Doctor Mason gave me that arrogant look of an academic who won’t be instructed. “We’ll be right back.”

Right after they left I felt the effects. “I knew it.” I had no way to reach the camera. Everything in the room became extremely sharp with ultra brilliant colors, and I could pick up every smell in the room, including the anise cookies on Ivan’s desk. It seemed like a movie. Like my body was part of it, but I wasn’t. Everything gave off a threatening vibe, the machines snarling at me, and rage surged through my eyes. Then it all went blank.

I awoke, a lingering musk in my nostrils, dried sweat tightening my temples. My clothes were a little tattered, but holding together. As usual, my ankles and wrists were bruised and bloody, and my mouth seemed full of sawdust. Ivan gazed at the back of the camera at his desk.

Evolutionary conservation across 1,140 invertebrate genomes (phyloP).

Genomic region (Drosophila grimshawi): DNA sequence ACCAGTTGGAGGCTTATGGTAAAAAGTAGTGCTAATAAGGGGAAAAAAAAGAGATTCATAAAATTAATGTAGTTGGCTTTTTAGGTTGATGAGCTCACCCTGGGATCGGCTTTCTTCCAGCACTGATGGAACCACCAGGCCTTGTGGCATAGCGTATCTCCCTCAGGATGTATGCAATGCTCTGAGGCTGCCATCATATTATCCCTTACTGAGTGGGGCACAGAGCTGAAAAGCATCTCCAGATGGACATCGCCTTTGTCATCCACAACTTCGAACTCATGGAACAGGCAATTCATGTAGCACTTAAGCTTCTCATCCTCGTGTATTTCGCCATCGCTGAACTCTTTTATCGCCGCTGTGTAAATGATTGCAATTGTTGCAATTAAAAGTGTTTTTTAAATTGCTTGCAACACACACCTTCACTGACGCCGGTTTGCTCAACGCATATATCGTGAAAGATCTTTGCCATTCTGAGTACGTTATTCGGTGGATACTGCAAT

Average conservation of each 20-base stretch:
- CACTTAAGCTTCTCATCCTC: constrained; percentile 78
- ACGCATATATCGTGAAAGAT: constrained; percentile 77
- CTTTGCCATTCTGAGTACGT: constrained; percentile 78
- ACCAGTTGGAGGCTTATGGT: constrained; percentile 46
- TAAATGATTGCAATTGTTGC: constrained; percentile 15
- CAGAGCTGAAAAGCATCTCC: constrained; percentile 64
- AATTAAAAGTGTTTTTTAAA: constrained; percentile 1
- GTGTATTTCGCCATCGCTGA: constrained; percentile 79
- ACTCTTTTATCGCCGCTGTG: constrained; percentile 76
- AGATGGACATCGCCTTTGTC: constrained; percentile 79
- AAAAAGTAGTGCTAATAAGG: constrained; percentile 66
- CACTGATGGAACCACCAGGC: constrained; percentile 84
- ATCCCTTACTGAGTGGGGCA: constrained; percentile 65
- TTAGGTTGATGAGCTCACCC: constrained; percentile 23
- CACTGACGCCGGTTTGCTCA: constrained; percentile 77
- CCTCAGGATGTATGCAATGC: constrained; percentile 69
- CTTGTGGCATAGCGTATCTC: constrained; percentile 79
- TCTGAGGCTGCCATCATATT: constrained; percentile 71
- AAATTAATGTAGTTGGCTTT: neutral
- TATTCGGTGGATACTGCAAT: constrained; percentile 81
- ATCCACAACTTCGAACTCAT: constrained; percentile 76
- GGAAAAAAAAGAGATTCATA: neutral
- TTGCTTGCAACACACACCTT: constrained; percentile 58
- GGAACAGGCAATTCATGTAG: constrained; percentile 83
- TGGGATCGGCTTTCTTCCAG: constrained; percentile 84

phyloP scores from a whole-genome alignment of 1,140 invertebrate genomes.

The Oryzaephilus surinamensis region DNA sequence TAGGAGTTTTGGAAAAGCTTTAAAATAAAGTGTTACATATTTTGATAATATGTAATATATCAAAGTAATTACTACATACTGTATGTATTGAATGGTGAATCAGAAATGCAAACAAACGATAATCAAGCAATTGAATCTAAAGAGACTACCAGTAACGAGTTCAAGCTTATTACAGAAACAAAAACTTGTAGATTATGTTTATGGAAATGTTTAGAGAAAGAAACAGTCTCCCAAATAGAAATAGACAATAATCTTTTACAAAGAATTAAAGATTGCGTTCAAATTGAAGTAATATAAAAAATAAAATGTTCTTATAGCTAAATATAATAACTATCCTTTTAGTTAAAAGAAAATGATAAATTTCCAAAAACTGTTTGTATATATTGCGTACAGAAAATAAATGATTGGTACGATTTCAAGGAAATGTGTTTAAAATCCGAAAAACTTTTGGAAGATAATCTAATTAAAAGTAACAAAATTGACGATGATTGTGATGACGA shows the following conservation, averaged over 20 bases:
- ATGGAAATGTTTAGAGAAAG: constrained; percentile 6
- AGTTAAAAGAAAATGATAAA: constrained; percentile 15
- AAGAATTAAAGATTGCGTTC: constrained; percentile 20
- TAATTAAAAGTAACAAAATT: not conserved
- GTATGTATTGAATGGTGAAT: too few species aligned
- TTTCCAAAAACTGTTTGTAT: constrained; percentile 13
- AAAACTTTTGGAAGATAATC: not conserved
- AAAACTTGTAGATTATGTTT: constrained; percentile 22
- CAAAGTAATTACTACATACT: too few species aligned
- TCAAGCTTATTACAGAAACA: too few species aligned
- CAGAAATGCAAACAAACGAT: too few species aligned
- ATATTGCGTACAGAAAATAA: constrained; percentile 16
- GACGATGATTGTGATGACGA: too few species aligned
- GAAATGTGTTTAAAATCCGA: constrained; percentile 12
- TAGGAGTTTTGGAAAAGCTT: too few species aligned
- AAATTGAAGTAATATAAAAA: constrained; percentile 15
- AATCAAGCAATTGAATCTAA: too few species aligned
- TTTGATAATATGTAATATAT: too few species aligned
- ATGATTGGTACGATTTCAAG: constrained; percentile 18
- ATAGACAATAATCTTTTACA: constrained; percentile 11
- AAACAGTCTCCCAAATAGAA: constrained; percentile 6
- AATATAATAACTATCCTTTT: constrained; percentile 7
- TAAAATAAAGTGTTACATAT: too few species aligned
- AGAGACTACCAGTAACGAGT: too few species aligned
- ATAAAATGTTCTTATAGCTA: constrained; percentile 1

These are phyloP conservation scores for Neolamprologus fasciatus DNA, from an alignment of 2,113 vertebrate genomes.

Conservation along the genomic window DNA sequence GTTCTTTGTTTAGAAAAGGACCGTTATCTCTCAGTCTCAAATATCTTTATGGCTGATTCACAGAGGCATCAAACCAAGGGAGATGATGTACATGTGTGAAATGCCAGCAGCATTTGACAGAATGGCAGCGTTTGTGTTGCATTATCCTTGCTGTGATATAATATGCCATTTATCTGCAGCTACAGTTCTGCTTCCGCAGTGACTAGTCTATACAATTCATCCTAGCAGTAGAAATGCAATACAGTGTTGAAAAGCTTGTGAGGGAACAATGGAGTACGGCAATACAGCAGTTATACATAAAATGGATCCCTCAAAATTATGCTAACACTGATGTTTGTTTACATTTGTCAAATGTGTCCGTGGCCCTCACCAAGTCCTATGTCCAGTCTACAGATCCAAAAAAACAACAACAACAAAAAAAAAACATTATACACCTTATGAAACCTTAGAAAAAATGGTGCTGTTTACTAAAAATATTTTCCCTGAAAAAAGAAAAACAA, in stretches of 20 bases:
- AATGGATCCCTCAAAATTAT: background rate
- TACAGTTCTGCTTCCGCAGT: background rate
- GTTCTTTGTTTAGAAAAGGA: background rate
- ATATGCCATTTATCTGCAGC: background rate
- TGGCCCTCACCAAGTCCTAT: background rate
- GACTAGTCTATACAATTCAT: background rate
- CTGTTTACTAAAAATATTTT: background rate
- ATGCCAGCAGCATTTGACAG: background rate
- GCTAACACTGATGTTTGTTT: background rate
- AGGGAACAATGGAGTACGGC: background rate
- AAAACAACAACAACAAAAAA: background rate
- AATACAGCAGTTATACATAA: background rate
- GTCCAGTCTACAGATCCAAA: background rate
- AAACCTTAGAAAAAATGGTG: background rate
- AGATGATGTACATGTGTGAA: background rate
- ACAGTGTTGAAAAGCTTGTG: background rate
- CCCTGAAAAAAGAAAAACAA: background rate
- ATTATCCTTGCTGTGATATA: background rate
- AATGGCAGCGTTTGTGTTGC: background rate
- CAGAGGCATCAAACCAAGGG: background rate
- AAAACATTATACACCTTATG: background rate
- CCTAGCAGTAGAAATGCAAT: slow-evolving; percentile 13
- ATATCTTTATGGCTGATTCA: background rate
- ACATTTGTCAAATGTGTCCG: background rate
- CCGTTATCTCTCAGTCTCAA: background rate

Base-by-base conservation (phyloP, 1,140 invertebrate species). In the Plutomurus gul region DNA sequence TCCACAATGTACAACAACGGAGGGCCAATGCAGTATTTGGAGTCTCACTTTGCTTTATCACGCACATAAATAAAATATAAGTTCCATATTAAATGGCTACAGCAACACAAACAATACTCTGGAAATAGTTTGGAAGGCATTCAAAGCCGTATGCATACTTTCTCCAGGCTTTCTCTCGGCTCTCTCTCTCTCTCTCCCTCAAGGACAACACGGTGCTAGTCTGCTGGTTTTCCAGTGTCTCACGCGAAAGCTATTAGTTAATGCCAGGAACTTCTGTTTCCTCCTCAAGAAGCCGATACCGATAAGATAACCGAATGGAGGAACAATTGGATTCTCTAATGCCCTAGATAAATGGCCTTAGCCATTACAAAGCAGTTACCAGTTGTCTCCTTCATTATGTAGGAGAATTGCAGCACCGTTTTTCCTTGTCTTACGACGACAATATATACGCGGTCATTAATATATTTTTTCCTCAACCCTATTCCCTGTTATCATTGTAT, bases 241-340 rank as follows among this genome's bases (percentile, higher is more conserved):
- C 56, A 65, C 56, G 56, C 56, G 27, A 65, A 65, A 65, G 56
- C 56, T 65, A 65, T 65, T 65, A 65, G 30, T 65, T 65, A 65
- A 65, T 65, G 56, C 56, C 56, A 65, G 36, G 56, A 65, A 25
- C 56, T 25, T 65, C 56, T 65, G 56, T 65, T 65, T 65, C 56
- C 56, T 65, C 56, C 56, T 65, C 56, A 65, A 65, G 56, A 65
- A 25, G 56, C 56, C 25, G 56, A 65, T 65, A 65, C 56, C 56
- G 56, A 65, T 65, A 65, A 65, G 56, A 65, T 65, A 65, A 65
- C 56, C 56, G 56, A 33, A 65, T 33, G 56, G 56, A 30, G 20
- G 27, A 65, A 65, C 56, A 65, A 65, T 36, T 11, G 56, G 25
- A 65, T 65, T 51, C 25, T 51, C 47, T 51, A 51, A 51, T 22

“What was it this time, Igor?”

He shook his head. “Pretty bad, Sam.” He set the camera down and unlocked the cage.

“Tell me,” I said.

He took off the shackles, then opened a bottle of water and handed it to me. “Easier for you to just see it.”

At his desk, he pulled the memory card from the camera and slid it into the laptop. He navigated to the video and double clicked.

A horrible rasping squeal came from the laptop, and the monitor showed a vaguely man-shaped wild boar with grotesque tusks, yanking against shackles and viciously biting at the cage’s bars.

“Hm.” I took a drink of water. “At least I wasn’t reptilian this time. You missed the transformation again.”